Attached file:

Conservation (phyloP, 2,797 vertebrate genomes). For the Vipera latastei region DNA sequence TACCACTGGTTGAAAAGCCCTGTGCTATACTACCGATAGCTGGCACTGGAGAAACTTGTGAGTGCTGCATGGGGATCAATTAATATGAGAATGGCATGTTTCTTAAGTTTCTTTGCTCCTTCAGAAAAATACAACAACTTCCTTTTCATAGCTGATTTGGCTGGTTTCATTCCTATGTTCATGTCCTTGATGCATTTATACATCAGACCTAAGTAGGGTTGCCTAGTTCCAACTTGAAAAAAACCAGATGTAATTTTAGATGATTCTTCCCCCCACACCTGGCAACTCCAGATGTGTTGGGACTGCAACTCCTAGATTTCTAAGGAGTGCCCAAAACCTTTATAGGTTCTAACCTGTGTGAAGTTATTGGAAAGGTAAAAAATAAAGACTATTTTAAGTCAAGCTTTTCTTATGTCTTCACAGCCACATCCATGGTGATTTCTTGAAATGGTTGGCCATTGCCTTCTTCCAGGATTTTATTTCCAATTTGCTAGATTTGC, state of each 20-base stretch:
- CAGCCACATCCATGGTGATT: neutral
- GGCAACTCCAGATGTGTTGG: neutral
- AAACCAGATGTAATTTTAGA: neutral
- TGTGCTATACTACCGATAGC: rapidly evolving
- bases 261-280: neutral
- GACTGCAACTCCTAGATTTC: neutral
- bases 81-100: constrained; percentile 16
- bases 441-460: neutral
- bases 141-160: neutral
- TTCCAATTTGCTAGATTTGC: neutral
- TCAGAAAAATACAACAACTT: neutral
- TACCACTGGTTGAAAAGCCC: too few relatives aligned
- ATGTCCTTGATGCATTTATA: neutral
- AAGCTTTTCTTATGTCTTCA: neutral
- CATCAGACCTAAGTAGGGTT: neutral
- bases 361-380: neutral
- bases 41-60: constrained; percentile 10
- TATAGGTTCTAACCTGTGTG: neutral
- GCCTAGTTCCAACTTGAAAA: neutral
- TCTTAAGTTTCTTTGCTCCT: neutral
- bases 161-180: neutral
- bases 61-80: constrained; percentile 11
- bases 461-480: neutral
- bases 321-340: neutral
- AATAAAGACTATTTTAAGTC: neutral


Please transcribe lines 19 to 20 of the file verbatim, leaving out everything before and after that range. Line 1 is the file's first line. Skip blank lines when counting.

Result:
- TATAGGTTCTAACCTGTGTG: neutral
- GCCTAGTTCCAACTTGAAAA: neutral